Multiple part numbers for the same item – Master data as a service has been a goal for companies since information systems were first introduced in business. The problem has gotten much worse as demand hubs in networks typically own 20% or less of the trade ecosystem and thus must work with data supplied by many other hubs across the network to be effective. Companies have struggled to implement a common or integrated data model across their own many and varied ERP instances, so coordinating this effort across the trading partner ecosystem seems like an impossible task. It isn’t, and One Network is solving for this problem today, including a complete MDM deployment across supply classes for the Air Force.
Fragmented workflow – Again easy to check, just look to see if there are any tools used to bridge between internal or trading partner systems such as spreadsheets, point optimization algorithms, and planning tools using stale data. RACI charts (responsible, accountable, consulted, informed) can tell the tale and when viewed across the trading partner ecosystem it is quite evident that there are too many cooks in the kitchen with overlap, second guessing, inflated requirements, delayed responses, inefficiency, and just poor overall process flow.
Point to point integration – Integration is something that will always be required from a solution standpoint, but shifting the lion’s share of the activity to a hub-based subscription model is certainly the future. Imagine the flexibility and adaptability you can create in your network if you remove the integration shackles between your company and your trading partners. You now have the freedom to deploy business logic that will drive competitive differentiation, customer service, and lower costs without a static IT architecture holding you back. Just check the backlog in IT for change requests related to business process improvements and you can easily see the problem. A hub-based network architecture will solve for this problem while still providing a strong integration framework for legacy systems to interoperate with the network.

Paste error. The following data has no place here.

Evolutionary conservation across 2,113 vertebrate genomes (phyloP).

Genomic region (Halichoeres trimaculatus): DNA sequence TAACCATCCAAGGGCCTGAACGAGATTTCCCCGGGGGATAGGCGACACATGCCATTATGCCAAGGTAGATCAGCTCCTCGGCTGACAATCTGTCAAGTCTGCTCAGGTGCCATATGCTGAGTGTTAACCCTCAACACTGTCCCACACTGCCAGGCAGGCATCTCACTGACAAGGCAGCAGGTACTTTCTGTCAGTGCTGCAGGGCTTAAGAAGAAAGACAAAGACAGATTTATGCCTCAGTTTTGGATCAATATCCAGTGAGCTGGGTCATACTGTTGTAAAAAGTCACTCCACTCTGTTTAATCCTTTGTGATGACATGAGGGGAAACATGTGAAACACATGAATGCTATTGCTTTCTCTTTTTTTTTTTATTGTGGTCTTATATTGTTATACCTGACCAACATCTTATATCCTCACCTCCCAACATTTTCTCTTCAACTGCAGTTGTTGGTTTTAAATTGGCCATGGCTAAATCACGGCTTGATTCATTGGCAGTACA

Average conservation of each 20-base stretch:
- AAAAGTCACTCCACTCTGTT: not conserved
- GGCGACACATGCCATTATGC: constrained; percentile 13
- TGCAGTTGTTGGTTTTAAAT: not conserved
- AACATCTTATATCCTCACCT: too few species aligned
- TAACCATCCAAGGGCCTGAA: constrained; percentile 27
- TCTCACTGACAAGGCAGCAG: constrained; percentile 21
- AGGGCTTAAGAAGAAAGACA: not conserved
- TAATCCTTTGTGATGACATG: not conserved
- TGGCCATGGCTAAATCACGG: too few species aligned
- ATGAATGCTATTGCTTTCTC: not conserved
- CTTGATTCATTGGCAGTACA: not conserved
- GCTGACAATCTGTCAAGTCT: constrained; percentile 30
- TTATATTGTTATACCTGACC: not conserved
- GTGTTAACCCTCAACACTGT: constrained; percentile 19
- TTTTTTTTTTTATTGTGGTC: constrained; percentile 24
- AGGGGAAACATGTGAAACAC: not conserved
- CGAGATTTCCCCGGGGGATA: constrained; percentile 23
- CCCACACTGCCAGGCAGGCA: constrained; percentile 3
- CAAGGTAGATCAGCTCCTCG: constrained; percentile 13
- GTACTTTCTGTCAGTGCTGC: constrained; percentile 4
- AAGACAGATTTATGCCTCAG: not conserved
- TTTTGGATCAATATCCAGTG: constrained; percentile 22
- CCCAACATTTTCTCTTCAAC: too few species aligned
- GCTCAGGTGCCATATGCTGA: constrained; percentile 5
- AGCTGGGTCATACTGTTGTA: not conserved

Planning and execution are two separate processes – We see logistical problems related to this issue in the news just about every night. Our upstream supply chain networks are executing while downstream we are still planning based on the physical lead times to move goods. With the master data problem solved as described above, being able to establish a common and integrated data model for execution and then be able to roll that data up based on attributes for planning purposes makes all the sense in the world. Roll up/roll down in one system rather than separate planning and execution which leads to plans that can’t be executed even with all the excess inventory, cost, expense, and labor baked into the plan.